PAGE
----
Robots for everyday life
People with infants often feel the need for monitoring their children during sleep hours. Children may wake up and start crying and the parents may not be nearby to soothe the babies.
This was one of the needs that prompted a Bangladeshi young talent Feroz Ahmed Siddiky, who is also a teacher of United International University (UIU) in Dhaka, to build a voice guided utility robot.
With the robot in place, it is possible for the parents to instantly know the position of the baby for safety and listen to the cries with the help of a remote that will transmit voice and pictures. It is the robot that sends the messages on its own even though the baby cannot speak or use the device.
The robot sends voice and pictures to a person holding the remote using the GPRS core network, which is the central part of the General Packet Radio Service. It allows 2G, 3G and wideband code division multiple access (WCDMA) mobile networks to transmit IP packets to external networks such as the internet. The GPRS system is an integrated part of the GSM network switching subsystem.
With the advent of technology, the quality of people's lives is getting better in many aspects. There is technology for almost all conveniences that fit people's lifestyles.
The robot is able to suit a variety of needs. It can direct a disabled person by indicating direction in voice.
Siddiky invented the device as a thesis requirement on his master's programme at the university last year. He said it primarily took nearly Tk 150,000 to make the robot.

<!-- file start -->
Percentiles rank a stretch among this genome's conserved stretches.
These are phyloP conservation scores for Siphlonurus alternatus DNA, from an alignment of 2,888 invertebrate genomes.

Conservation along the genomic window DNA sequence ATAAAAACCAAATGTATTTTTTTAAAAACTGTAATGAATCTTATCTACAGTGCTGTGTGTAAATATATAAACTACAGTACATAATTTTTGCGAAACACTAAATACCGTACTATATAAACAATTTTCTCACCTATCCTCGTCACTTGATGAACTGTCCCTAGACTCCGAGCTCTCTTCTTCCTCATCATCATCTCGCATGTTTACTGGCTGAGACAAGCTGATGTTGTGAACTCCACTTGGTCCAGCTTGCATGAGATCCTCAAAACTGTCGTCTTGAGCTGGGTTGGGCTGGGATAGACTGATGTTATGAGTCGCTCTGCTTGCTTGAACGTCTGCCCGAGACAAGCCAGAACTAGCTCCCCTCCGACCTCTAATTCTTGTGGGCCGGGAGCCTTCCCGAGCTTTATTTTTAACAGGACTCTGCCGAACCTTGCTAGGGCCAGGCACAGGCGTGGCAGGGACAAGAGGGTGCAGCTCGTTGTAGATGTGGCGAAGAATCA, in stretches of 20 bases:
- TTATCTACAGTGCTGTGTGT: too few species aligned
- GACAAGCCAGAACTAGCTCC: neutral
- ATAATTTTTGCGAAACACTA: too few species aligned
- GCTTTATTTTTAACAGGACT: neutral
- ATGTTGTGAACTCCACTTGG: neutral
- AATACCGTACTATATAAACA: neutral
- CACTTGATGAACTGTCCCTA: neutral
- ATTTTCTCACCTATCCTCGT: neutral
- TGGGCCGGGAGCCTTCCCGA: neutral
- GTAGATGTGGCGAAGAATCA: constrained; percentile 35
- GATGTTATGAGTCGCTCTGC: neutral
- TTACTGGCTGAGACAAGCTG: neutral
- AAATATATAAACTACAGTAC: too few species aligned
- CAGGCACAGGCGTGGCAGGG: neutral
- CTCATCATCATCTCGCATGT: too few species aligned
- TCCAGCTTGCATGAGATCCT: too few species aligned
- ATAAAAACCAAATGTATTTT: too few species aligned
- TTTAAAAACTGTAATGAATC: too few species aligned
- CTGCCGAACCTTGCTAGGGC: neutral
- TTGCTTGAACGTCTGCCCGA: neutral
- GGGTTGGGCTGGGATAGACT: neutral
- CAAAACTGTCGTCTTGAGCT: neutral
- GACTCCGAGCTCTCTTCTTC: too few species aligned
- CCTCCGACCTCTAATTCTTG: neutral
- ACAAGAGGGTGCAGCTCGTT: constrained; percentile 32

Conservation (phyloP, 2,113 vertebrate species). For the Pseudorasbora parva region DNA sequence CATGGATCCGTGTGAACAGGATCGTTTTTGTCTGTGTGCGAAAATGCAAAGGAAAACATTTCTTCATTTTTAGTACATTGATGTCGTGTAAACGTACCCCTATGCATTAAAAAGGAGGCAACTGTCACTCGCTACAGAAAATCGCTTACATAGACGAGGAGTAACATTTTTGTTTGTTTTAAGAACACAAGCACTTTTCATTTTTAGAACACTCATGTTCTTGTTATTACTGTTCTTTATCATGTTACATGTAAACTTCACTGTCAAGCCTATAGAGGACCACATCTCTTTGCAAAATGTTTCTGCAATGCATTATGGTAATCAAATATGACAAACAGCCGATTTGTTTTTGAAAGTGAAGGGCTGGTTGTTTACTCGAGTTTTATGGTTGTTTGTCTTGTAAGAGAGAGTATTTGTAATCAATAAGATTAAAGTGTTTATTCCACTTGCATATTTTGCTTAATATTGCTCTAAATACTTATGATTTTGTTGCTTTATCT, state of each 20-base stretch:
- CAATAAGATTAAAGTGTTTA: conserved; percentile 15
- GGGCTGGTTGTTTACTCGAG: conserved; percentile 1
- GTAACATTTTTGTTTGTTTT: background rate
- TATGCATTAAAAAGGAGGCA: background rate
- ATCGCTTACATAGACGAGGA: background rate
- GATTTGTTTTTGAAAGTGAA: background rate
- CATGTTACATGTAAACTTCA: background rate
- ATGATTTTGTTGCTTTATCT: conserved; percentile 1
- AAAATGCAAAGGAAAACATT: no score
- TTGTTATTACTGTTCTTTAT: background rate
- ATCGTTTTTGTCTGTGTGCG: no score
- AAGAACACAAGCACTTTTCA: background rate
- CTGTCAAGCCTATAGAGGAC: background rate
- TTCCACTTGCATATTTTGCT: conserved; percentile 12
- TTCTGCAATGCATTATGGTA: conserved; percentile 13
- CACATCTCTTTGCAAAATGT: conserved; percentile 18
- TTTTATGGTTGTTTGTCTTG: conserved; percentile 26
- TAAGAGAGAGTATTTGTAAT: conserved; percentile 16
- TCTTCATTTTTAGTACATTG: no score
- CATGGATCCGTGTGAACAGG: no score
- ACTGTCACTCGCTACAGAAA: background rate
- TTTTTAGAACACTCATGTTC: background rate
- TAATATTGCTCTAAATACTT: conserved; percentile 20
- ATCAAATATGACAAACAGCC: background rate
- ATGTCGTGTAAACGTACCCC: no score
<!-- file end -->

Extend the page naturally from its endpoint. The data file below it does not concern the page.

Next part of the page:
But the manufacturing cost of the device will now be Tk 40,000 apiece. “This is a unique invention,” he said.
His thesis project made him a champion at the annual Bangladesh Association of Software and Information Services (BASIS) competition under the IT Innovation Search Programme. He received a trophy and a cheque of Tk 100,000 as recognition for his invention on the sidelines of the five-day BASIS Softexpo-2012.
BASIS organised an event in Dhaka on Saturday to award talented individuals and companies for their contribution to the It sector. BASIS awarded 31 companies, professionals and students this year -- 26 awards were given on the basis of competition and five were awarded in recognition of their contribution to software and ICT sector development.
Biplob Ghose Rahul, coordinator of the BASIS event, said responses from the visitors were high this year.
On the sidelines, BASIS received a total of 2,500 applications from job seekers for different IT and software companies.
Of the total number, 500 applicants have been selected primarily. Of the selected candidates more than 300 fresh graduates might get jobs in IT and software companies after final selection, he said.